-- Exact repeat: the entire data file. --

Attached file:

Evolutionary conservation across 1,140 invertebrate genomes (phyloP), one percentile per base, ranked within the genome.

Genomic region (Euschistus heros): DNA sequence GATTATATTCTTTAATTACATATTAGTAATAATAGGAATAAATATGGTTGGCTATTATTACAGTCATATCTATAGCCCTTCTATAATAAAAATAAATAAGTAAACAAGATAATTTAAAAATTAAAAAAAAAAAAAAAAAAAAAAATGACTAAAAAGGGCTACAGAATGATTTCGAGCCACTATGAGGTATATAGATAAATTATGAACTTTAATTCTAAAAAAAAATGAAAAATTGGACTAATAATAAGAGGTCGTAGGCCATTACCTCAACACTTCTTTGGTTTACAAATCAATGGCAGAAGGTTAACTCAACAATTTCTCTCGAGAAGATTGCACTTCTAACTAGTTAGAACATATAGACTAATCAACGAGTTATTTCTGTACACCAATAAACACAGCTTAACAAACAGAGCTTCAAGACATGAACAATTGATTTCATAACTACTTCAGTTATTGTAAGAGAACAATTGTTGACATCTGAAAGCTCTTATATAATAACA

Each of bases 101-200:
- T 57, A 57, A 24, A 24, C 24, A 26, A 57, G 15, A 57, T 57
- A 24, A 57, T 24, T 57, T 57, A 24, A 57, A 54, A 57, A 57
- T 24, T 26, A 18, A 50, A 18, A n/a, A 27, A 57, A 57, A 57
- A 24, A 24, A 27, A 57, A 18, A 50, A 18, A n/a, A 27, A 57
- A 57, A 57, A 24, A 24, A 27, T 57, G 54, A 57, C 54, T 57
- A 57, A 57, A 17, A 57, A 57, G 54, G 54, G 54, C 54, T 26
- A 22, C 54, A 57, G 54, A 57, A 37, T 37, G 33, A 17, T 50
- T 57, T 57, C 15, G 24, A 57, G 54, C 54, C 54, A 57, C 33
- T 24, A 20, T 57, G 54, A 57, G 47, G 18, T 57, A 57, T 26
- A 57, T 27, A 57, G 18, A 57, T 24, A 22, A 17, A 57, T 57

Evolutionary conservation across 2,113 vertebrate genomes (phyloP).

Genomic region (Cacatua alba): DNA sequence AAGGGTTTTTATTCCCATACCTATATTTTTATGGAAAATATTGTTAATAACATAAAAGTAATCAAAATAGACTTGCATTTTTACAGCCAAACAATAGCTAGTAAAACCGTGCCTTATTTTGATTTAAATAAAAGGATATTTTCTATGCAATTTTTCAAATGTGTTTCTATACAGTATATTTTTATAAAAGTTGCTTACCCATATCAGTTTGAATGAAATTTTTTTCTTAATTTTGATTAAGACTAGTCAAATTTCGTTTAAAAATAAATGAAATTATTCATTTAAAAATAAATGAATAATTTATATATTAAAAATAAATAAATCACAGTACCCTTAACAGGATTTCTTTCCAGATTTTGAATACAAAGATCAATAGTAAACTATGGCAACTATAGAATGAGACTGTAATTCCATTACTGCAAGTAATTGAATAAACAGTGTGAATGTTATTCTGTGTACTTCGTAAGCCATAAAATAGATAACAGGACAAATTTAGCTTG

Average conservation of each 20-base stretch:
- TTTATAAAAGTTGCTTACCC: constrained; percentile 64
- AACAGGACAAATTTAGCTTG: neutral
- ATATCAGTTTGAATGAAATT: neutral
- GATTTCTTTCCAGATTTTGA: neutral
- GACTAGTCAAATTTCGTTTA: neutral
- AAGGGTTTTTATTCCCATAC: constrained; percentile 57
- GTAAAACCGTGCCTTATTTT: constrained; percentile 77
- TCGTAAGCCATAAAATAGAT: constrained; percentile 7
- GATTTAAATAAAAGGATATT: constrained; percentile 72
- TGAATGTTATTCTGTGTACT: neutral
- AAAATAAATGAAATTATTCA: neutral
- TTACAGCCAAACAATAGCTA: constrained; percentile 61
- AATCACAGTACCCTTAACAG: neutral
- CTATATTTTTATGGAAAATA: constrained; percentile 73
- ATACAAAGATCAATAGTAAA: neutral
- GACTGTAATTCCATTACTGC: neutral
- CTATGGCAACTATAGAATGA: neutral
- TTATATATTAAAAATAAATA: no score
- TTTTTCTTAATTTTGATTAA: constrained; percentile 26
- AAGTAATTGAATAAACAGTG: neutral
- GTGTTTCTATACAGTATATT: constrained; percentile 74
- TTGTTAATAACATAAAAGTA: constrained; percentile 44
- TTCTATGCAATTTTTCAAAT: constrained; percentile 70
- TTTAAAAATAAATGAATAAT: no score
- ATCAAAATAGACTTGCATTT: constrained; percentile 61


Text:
Evolutionary conservation across 1,140 invertebrate genomes (phyloP), one percentile per base, ranked within the genome.

Genomic region (Euschistus heros): DNA sequence GATTATATTCTTTAATTACATATTAGTAATAATAGGAATAAATATGGTTGGCTATTATTACAGTCATATCTATAGCCCTTCTATAATAAAAATAAATAAGTAAACAAGATAATTTAAAAATTAAAAAAAAAAAAAAAAAAAAAAATGACTAAAAAGGGCTACAGAATGATTTCGAGCCACTATGAGGTATATAGATAAATTATGAACTTTAATTCTAAAAAAAAATGAAAAATTGGACTAATAATAAGAGGTCGTAGGCCATTACCTCAACACTTCTTTGGTTTACAAATCAATGGCAGAAGGTTAACTCAACAATTTCTCTCGAGAAGATTGCACTTCTAACTAGTTAGAACATATAGACTAATCAACGAGTTATTTCTGTACACCAATAAACACAGCTTAACAAACAGAGCTTCAAGACATGAACAATTGATTTCATAACTACTTCAGTTATTGTAAGAGAACAATTGTTGACATCTGAAAGCTCTTATATAATAACA

Each of bases 101-200:
- T 57, A 57, A 24, A 24, C 24, A 26, A 57, G 15, A 57, T 57
- A 24, A 57, T 24, T 57, T 57, A 24, A 57, A 54, A 57, A 57
- T 24, T 26, A 18, A 50, A 18, A n/a, A 27, A 57, A 57, A 57
- A 24, A 24, A 27, A 57, A 18, A 50, A 18, A n/a, A 27, A 57
- A 57, A 57, A 24, A 24, A 27, T 57, G 54, A 57, C 54, T 57
- A 57, A 57, A 17, A 57, A 57, G 54, G 54, G 54, C 54, T 26
- A 22, C 54, A 57, G 54, A 57, A 37, T 37, G 33, A 17, T 50
- T 57, T 57, C 15, G 24, A 57, G 54, C 54, C 54, A 57, C 33
- T 24, A 20, T 57, G 54, A 57, G 47, G 18, T 57, A 57, T 26
- A 57, T 27, A 57, G 18, A 57, T 24, A 22, A 17, A 57, T 57

Evolutionary conservation across 2,113 vertebrate genomes (phyloP).

Genomic region (Cacatua alba): DNA sequence AAGGGTTTTTATTCCCATACCTATATTTTTATGGAAAATATTGTTAATAACATAAAAGTAATCAAAATAGACTTGCATTTTTACAGCCAAACAATAGCTAGTAAAACCGTGCCTTATTTTGATTTAAATAAAAGGATATTTTCTATGCAATTTTTCAAATGTGTTTCTATACAGTATATTTTTATAAAAGTTGCTTACCCATATCAGTTTGAATGAAATTTTTTTCTTAATTTTGATTAAGACTAGTCAAATTTCGTTTAAAAATAAATGAAATTATTCATTTAAAAATAAATGAATAATTTATATATTAAAAATAAATAAATCACAGTACCCTTAACAGGATTTCTTTCCAGATTTTGAATACAAAGATCAATAGTAAACTATGGCAACTATAGAATGAGACTGTAATTCCATTACTGCAAGTAATTGAATAAACAGTGTGAATGTTATTCTGTGTACTTCGTAAGCCATAAAATAGATAACAGGACAAATTTAGCTTG

Average conservation of each 20-base stretch:
- TTTATAAAAGTTGCTTACCC: constrained; percentile 64
- AACAGGACAAATTTAGCTTG: neutral
- ATATCAGTTTGAATGAAATT: neutral
- GATTTCTTTCCAGATTTTGA: neutral
- GACTAGTCAAATTTCGTTTA: neutral
- AAGGGTTTTTATTCCCATAC: constrained; percentile 57
- GTAAAACCGTGCCTTATTTT: constrained; percentile 77
- TCGTAAGCCATAAAATAGAT: constrained; percentile 7
- GATTTAAATAAAAGGATATT: constrained; percentile 72
- TGAATGTTATTCTGTGTACT: neutral
- AAAATAAATGAAATTATTCA: neutral
- TTACAGCCAAACAATAGCTA: constrained; percentile 61
- AATCACAGTACCCTTAACAG: neutral
- CTATATTTTTATGGAAAATA: constrained; percentile 73
- ATACAAAGATCAATAGTAAA: neutral
- GACTGTAATTCCATTACTGC: neutral
- CTATGGCAACTATAGAATGA: neutral
- TTATATATTAAAAATAAATA: no score
- TTTTTCTTAATTTTGATTAA: constrained; percentile 26
- AAGTAATTGAATAAACAGTG: neutral
- GTGTTTCTATACAGTATATT: constrained; percentile 74
- TTGTTAATAACATAAAAGTA: constrained; percentile 44
- TTCTATGCAATTTTTCAAAT: constrained; percentile 70
- TTTAAAAATAAATGAATAAT: no score
- ATCAAAATAGACTTGCATTT: constrained; percentile 61